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Hundreds gather at vigil for father killed by suspected DUI driver

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TACOMA, Wash. -- Hundreds joined friends and family in Tacoma to remember a young father who was killed during a weekend crash police say was likely caused by a drunk driver.

Caire Cotton, 24, leaves behind two young children and a heartbroken family. His mother now lives with a new determination to put an end to impaired driving.

“Some may not understand Father God the reason you took my son away,” said Caire’s father, Coby Cotton, during Tuesday’s vigil. “But I see the beauty of it right here, right now.”

Family and friends of Caire gathered at Tacoma’s Jack Hyde Park along Puget Sound to share prayers and stories for a young man taken too soon.

More than two hundred people shared hugs and tears. The sheer number of people who Caire touched in his short life amazed his mother.

“At 24 years old it still amazes me,” said Candace Frazier. “Actually, so amazed to see so many people here. I would have thought a lot but not like this.”

Cotton was killed last weekend when police say a drunk driver slammed into his parked motorcycle on I-5 in Tacoma. Investigators believe the person responsible was twice the legal limit.

“My life literally changed overnight because of a drunk driver,” said Frazier. “My purpose and my why has also changed.”

Since January, serious and fatal crashes connected to drugged or drunk driving continue to mount across Snohomish, King and Pierce counties.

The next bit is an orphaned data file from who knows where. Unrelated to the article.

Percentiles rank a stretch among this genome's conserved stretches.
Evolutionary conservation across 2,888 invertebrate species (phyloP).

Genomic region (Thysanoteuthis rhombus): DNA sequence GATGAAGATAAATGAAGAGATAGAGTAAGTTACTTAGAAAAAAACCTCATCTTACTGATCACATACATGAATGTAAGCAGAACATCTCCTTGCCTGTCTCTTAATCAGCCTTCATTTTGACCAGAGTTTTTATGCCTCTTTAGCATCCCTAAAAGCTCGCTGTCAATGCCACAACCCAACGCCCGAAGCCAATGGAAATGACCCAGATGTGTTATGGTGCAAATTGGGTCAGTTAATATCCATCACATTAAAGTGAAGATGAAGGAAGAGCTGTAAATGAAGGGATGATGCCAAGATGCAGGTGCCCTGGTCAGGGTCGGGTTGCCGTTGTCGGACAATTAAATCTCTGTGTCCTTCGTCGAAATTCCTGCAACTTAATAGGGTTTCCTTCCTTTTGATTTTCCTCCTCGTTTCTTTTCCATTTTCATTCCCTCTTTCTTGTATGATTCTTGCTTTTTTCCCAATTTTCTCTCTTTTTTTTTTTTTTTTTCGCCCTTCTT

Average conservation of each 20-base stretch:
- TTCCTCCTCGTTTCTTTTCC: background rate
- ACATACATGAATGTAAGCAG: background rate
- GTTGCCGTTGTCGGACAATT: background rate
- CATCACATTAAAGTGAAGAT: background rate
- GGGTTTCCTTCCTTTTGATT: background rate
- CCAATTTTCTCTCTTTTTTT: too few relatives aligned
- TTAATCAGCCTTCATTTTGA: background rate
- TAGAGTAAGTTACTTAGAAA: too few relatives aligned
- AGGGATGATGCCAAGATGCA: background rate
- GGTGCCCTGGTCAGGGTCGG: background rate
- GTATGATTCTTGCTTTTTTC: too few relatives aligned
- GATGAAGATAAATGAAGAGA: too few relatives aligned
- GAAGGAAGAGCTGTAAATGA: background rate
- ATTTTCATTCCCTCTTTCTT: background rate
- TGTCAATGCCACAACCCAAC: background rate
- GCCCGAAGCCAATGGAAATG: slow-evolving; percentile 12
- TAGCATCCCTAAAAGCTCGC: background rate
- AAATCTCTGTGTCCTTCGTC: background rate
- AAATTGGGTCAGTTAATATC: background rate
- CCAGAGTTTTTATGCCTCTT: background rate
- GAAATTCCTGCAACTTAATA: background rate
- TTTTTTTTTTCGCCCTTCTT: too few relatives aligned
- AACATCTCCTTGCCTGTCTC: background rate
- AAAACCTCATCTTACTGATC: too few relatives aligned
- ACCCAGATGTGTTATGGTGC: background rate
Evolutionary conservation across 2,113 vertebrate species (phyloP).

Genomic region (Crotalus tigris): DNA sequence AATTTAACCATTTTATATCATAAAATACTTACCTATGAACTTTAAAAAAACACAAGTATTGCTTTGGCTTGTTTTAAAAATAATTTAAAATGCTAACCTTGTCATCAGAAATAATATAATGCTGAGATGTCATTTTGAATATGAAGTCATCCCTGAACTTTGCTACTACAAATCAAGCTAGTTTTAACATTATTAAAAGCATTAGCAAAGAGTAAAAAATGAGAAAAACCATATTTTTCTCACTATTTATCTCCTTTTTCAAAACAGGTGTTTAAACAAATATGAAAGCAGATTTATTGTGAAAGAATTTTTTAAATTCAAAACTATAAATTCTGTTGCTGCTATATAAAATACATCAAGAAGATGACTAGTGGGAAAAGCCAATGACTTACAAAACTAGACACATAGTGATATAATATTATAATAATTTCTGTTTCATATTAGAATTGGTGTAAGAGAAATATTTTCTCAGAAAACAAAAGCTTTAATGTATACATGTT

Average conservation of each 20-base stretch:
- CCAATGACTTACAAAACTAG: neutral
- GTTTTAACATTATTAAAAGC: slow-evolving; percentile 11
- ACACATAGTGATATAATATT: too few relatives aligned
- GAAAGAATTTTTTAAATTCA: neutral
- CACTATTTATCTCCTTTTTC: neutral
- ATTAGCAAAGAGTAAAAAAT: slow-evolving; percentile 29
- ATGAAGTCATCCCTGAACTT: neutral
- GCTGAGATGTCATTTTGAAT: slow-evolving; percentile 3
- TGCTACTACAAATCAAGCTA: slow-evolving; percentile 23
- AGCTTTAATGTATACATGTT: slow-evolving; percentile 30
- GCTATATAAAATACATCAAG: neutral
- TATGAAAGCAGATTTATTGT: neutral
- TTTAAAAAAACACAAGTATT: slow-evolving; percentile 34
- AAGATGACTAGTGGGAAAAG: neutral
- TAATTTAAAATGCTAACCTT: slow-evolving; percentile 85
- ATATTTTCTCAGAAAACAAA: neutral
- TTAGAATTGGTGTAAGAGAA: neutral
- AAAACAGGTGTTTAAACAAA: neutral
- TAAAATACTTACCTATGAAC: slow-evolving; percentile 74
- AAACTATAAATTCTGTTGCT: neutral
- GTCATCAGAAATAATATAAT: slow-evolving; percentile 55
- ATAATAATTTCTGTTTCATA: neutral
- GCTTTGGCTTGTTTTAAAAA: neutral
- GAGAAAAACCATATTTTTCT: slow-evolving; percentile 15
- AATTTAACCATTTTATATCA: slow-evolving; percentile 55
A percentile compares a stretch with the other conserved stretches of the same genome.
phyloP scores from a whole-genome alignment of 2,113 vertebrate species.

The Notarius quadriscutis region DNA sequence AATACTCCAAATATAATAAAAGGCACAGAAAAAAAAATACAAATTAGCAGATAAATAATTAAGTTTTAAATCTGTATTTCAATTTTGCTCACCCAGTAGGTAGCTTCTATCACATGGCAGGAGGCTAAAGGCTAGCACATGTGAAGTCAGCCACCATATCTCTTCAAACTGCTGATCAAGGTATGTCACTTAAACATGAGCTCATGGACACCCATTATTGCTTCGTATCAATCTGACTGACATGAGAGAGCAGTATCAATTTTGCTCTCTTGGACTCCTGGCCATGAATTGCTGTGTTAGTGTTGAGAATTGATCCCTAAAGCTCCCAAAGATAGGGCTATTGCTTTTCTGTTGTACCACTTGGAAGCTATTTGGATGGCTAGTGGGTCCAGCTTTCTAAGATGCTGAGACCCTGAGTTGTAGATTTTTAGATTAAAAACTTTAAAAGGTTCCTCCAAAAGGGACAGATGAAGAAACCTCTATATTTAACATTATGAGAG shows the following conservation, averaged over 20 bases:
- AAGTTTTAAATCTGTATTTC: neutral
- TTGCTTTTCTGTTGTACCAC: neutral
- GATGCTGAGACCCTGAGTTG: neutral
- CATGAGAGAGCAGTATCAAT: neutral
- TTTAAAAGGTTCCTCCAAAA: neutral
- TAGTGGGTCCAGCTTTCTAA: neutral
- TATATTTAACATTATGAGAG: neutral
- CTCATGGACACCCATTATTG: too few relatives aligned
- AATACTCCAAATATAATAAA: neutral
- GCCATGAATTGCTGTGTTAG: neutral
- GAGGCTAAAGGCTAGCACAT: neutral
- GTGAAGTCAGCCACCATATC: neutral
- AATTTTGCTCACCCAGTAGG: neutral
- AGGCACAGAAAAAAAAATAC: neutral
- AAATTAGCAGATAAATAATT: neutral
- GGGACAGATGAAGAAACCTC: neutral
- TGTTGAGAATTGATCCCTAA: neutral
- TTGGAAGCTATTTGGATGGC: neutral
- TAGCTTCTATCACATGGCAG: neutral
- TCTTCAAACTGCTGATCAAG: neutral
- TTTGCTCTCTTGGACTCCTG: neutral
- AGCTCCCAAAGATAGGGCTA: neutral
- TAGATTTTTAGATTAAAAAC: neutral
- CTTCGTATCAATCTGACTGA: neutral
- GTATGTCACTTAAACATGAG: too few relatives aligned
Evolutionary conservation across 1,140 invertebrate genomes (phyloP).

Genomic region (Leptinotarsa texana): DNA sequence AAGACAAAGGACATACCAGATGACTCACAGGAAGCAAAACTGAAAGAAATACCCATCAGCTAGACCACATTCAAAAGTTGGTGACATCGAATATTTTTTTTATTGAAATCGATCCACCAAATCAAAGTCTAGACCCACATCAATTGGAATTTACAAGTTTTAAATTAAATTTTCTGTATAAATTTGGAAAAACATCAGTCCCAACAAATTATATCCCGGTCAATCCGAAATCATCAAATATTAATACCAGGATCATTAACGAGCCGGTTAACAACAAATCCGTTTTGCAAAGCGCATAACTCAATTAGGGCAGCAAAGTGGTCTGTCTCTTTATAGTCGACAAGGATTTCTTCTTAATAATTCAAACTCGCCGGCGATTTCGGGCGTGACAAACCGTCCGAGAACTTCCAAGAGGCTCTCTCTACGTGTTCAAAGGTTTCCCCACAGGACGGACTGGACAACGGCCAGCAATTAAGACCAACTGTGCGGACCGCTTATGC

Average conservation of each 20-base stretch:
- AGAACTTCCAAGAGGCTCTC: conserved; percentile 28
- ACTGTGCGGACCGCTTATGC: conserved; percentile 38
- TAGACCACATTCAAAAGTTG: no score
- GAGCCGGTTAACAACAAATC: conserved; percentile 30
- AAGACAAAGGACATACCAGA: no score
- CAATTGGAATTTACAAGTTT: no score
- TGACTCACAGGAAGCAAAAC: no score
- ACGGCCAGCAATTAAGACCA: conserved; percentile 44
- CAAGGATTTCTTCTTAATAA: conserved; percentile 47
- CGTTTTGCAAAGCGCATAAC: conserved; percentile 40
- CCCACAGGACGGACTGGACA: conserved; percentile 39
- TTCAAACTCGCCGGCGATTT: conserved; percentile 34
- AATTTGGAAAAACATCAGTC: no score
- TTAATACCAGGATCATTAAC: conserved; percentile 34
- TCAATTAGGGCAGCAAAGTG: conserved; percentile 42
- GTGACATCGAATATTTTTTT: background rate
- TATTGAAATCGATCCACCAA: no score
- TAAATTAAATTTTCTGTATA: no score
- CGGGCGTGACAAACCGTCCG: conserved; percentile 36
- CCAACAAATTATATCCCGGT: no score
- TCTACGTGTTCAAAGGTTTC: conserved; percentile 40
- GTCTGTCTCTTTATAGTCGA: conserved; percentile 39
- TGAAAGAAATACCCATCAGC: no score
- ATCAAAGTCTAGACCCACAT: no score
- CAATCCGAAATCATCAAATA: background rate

In 2019 the Washington State Department of Transportation says there have been more than 234 alcohol or drug related crashes across our state. Last year saw more than 480.

“I believe the biggest public safety issue that we have on our streets right now,” said Mark Medalen from the Washington Traffic Safety Commission in a January interview with Q13 News.

Two years ago, lawmakers in Olympia passed a law that turned a person’s fourth DUI charge in ten-years-time a felony.

But during the last legislative session, both chambers failed to come to an agreement on how to close a loophole that for now allows DUIs more than ten years old to not impact a repeat DUI driver’s sentencing.

“It takes everybody working together to change that behavior,” said Medalen. “Most people do the right thing behind the wheel.”

But impaired driving is a seemingly never-ending problem that has become a crisis for Caire’s family.

“It’s something that I hadn’t paid attention to and it’s opened my eyes,” said Frazier.

Tuesday’s vigil stirred emotions for those who knew Caire best. Now his family promises to focus their work on making sure DUI offenders don’t have a chance to tear other families apart.

“The laws for drunk driving are nowhere near what they are in some places and it needs to change,” said Frazier. “It absolutely needs to change, it has to.”

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